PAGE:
Some preliminary results from a fantastic research project on workers in China and India have just come out. The project is called ‘Labour conditions and the working poor in China and India’ and involved academics from the Department of Development Studies at the School of Oriental and African Studies (SOAS) in London, Jawaharlal Nehru University in New Delhi, Hong Kong Polytechnic University and Peking University. It looked at the conditions of construction workers and garments workers in the two countries and was funded by the Economic and Social Research Council in the UK and British government’s Department of International Development. I’m sure lots of interesting publications will emerge from this. SOAS has released some bite-sized reports here. You can read them for yourself but I just wanted to comment on the standouts for me.
First, there are some clear similarities between Chinese and Indian construction. Both sectors are dominated by large firms (four of the five biggest construction firms in the world are Chinese) who contract to builders who subcontract to various firms who actually employ the workers. In both countries, work is intensive, wages are low and labour relations are highly ‘informal’. Having said this, things look a lot worse for Indian construction workers. In Delhi, virtually all workers are short-term interstate migrants hired by labour contractors. Most are not paid until their job is finished. Unlike China, whole families – men, women and children – migrate and work together on construction sites. Two-thirds haven’t completed primary school. There are no unions and very little social protection. Prof Ravi Srivastava’s report paints a dim picture for these workers in India.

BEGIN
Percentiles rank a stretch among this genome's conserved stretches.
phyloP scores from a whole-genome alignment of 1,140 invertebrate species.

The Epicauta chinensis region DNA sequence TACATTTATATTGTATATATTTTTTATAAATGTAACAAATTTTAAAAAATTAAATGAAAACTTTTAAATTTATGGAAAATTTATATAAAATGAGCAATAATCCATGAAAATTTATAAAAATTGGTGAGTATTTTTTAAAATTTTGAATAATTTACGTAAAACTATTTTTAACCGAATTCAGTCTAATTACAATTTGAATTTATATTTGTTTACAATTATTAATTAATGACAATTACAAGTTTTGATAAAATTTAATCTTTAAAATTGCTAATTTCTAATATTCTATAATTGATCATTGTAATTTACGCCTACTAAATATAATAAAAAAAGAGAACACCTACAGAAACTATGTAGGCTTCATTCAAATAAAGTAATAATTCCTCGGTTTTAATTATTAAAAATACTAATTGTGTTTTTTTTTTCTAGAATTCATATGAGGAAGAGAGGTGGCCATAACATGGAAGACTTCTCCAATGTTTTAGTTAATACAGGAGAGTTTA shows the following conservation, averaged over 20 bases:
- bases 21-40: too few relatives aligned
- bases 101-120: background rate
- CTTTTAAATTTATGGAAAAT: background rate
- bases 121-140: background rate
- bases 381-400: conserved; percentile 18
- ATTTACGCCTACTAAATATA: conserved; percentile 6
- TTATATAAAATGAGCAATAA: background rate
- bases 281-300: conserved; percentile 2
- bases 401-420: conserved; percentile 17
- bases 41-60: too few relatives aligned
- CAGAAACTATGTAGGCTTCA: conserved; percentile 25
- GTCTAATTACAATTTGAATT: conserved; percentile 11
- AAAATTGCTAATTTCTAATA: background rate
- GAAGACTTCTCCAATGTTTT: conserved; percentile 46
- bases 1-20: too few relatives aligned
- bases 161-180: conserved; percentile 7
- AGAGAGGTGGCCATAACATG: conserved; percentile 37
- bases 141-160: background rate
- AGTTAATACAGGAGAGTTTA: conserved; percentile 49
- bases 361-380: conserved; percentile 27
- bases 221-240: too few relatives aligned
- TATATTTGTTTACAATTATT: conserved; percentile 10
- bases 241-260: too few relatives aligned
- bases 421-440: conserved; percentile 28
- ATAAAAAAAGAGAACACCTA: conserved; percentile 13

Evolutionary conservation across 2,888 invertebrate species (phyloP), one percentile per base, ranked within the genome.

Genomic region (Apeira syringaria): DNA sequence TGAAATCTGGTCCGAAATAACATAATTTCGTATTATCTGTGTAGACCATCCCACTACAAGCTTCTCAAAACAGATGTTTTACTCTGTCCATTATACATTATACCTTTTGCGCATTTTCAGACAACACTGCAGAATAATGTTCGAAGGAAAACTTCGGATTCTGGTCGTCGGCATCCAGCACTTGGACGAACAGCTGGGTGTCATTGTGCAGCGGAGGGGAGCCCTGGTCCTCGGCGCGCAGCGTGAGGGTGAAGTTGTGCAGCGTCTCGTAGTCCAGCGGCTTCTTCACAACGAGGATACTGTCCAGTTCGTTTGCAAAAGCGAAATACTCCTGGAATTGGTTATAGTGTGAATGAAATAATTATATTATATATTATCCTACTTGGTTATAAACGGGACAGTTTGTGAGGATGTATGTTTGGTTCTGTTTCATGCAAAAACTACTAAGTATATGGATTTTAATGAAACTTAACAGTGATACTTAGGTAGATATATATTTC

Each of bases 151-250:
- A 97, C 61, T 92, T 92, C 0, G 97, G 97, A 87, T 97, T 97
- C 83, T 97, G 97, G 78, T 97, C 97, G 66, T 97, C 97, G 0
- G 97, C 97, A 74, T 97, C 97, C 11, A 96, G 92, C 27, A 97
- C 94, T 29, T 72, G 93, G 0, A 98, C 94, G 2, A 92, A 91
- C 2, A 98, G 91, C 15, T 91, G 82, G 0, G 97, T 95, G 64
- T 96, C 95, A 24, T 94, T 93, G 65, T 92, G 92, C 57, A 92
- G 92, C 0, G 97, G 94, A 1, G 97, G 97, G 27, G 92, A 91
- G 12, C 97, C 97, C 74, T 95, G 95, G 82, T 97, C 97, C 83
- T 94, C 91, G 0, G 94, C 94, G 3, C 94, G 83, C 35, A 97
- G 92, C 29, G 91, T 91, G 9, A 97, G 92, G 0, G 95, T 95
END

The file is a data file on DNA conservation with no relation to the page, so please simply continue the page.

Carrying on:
On the garments sector, there is some survey research on workers in larger firms (the organised sector) in the New Delhi area but the really alarming material (for me) concerns the wages of workers who labour in small workshops or homes. While self-employed ‘own-account’ workers and wage workers in ‘micro-units’ earned Rs 6,503-6,950 per month ($AU 115-123), ‘homeworkers’–individuals working for piece-rate wages from home—earned Rs 1,280 ($AU 23). That’s an extreme poverty wage. Dr Alessandra Mezzadri’s report talks about workers going into debt to make ends meet but one wonders how any workers could survive on these wages, particularly in the NCR where costs of living are always high. Dr Mezzadri has written some excellent articles on these workers and the inability of ‘corporate social responsibility’ campaigns to address their concerns. So I’m really looking forward to seeing more information about the results of this project, as it comes out.
19 September, 2014